Have you ever tried to decoupage with card stock, only to find that the paper was too thick and bulky? Cardstock is great for cards, and it’s great for a lot of other crafts, but it’s not great for decoupage. It’s difficult to maneuver over edges, and it causes drips when the glue is brushed over, not to mention you can see the edges of the paper, which is less than ideal. It’s just clunky in general, giving a rather “grade-school” appearance to the project. This tutorial is going to show you how to print on delicate tissue paper which, when decoupaged, practically “melts” onto the surface you’re decorating.
Why tissue paper?
I’m not talking about the “atchoo” kind of tissue, I’m talking about gift wrap tissue – the kind you get at the dollar store in the gift-wrap section. It’s semi-transparent and a little goes a long way. If you have it on hand, this project will cost practically nothing. This is a good time to repurpose that tissue you saved from last Christmas!
Tissue paper is semi-transparent, and once glued to a surface becomes almost completely transparent. Some perfect projects for printed tissue paper include:
- Decoupaged wood
- Custom gift wrap
- Decoupaged soap
- Decoupaged candles
- And many more
You might already be stamping on tissue paper, which is great. But why stop there? Maybe you have a limited number of rubber or clear stamps, but you have a large collection of digital stamps and paper, yet you’ve only been printing them on regular card stock. Learning how to print on tissue paper will expand your crafting options by a huge degree. You’ve practically doubled your paper options! All those yummy patterns now on tissue as well as card stock!
OK, now that you’ve seen some of the ways to use printed tissue paper, let’s make some!
- Dollar-store tissue paper
- Adhesive (glue stick, Scotch Magic Tape, artist’s tape)
- Printer paper (legal or standard size)
Cut a piece of tissue paper slightly smaller than the size of your printer paper. You want to leave a slight margin of printer paper for the printer to “grab” onto. Iron the piece of tissue with a warm, dry iron. (No steam!) You want to keep wrinkles to a minimum.
Adhere tissue to printer paper at all four corners, dull side up. For adhesion, there are differing opinions here. I’ve used Scotch Magic Tape in the past, with excellent results; however, my current printer doesn’t have manual feed, and I don’t want to risk tape getting jammed in the auto feed. So I used the tiniest bit of glue stick in the four corners of the tissue paper. Just the tiniest bit will do. I tried the freezer paper technique, which I’ve heard gives great results, but I couldn’t get the papers unstuck afterward. You might have better results. (See Notes below.) Some people use artist’s tape, which comes off the paper nicely. For me, it’s glue stick all the way, because even if the corners of the paper tear off, that’s ok – it doesn’t affect the design.
Feed through printer as normal, and print.
And voila, a lovely sheet of digital images on tissue paper as well as a sheet of pretty digital paper.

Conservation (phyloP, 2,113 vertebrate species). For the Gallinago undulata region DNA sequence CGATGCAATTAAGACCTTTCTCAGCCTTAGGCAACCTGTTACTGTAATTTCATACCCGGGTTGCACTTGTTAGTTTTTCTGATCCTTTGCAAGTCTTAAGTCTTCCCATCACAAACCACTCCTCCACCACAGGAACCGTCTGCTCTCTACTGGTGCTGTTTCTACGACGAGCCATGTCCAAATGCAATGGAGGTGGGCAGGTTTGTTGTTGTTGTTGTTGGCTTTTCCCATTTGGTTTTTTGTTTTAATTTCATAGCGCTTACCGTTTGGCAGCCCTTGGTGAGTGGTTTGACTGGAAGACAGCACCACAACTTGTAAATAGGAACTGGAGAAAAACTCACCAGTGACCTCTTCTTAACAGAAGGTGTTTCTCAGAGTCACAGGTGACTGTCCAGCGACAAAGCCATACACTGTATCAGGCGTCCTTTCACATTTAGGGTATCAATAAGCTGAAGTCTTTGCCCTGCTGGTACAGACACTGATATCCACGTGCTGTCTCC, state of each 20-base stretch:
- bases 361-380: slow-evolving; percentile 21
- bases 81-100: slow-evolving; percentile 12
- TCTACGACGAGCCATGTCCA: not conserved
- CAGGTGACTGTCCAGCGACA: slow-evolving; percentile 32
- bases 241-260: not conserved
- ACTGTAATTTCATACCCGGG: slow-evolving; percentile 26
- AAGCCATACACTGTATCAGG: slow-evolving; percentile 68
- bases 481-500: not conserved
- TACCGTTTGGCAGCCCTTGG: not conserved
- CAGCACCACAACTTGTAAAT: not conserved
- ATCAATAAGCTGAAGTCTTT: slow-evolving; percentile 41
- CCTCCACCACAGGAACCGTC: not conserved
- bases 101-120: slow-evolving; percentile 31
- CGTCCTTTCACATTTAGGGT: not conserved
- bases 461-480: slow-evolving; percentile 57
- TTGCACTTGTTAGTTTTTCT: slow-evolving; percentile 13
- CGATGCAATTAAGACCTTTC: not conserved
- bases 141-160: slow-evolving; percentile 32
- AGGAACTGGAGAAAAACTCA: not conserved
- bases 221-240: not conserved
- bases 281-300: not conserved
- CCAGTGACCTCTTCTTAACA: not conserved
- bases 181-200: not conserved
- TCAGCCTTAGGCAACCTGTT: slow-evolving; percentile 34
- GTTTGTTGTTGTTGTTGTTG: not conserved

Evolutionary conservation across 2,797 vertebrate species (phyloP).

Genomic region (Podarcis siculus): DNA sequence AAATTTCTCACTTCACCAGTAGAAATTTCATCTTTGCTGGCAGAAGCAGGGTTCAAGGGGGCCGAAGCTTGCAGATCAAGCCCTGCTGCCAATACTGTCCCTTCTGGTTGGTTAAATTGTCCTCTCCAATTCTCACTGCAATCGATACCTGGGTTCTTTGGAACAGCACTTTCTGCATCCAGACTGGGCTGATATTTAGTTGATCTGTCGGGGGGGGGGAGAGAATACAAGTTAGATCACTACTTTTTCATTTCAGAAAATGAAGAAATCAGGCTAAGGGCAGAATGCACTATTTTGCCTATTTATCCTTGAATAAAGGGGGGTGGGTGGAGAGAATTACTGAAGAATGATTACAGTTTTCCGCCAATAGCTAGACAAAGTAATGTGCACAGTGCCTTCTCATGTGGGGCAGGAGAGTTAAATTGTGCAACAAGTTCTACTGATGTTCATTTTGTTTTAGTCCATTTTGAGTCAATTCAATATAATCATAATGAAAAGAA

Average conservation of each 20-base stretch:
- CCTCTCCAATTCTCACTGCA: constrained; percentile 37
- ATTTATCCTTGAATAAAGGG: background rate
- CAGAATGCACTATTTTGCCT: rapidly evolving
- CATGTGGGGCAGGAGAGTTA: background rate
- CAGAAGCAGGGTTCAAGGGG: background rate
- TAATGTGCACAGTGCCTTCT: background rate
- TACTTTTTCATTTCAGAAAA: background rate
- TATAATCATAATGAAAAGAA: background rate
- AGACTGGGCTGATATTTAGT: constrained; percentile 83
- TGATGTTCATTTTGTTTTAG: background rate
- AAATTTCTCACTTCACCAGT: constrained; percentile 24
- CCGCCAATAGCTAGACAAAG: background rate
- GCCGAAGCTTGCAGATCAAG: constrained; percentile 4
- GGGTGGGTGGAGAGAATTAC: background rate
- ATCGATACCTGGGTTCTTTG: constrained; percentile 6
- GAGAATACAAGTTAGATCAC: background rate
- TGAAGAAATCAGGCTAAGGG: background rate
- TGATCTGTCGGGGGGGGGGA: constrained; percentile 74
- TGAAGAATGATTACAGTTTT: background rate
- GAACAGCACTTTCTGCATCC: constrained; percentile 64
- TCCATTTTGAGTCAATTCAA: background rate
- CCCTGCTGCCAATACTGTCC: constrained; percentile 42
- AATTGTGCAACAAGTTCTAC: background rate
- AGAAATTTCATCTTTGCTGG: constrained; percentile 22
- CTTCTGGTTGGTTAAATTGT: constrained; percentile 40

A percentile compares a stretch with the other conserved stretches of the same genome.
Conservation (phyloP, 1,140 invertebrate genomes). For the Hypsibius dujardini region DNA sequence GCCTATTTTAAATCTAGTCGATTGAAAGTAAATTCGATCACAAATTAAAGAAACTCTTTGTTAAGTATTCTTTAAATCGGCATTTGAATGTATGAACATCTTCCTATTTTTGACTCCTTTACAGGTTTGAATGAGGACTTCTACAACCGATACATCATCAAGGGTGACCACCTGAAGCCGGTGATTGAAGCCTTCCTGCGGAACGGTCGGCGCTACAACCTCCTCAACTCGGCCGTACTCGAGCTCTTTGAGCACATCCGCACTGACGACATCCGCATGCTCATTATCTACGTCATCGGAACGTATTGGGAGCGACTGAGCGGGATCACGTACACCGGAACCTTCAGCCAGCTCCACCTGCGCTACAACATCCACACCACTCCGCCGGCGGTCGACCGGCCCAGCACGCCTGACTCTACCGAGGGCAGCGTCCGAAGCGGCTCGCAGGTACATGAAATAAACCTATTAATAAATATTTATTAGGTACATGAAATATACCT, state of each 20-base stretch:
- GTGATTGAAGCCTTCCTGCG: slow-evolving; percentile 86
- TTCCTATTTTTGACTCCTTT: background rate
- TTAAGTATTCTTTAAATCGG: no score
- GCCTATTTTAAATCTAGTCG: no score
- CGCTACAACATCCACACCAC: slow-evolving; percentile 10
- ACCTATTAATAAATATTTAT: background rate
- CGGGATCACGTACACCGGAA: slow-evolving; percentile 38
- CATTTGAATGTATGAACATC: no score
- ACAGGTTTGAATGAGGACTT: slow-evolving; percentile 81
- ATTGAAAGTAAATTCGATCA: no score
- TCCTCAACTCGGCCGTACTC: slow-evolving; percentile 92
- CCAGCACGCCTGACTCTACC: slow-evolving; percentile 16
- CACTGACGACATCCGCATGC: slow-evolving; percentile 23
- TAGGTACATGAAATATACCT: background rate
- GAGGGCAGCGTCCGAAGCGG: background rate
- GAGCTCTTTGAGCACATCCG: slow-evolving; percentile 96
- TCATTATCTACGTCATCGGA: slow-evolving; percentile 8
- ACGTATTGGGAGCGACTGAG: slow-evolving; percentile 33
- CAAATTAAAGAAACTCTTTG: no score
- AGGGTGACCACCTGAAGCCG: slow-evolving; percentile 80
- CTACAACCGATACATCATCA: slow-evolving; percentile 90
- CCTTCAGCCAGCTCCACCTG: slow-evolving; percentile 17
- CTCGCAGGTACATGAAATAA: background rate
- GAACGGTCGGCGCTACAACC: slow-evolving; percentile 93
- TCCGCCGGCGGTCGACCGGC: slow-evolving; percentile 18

I design the image placement on my Silhouette Cameo, but you can use the software of your choice. I like to leave wide margins around my images because I like to tear my images apart. But they can be placed closer together if you prefer to cut them apart.
- Sometimes the printer will “grab” the tissue paper and cause a bit of wrinkling. These wrinkles can be easily ironed out. I figure they’re a small price to pay for the luxury of having all the designer tissue I’ll ever want or need.
- If the print smudges because of too much ink (some machines print heavier than others), try printing on the “draft” or “economy” setting. And it’s always a good idea to let the ink dry overnight, or at least for an hour or two before decoupaging. A heat tool would help if you need to craft right away. Also, make sure you’re printing on the dull side, which absorbs more ink than the shiny side. Yes, tissue paper has both kinds of sides. (Who knew?)
- If using the freezer paper technique, iron the tissue paper (on low, no steam) to the “business” side of the freezer paper, trim it to size, run it through the printer and peel it off afterward. The iron will melt the freezer paper to the tissue paper just enough but is supposed to peel off easily afterward. Mine didn’t, but it does work for some. Maybe I pressed too hard, but the tissue paper was firmly attached and no amount of re-ironing would make it come loose.
- Most of the images and papers in my collections come from three of my favorite sources, My Artistic Adventures, Gecko Galz, and The Graphics Fairy.
Create your own printed tissue paper
Now it’s your turn to create some custom tissue paper. Be sure to post it on the G&B Facebook page and share your success along with any tips and suggestions we haven’t covered here. And share the project you made with that paper, too! Did you decoupage it? Or did you wrap a gift with it? We want to know!
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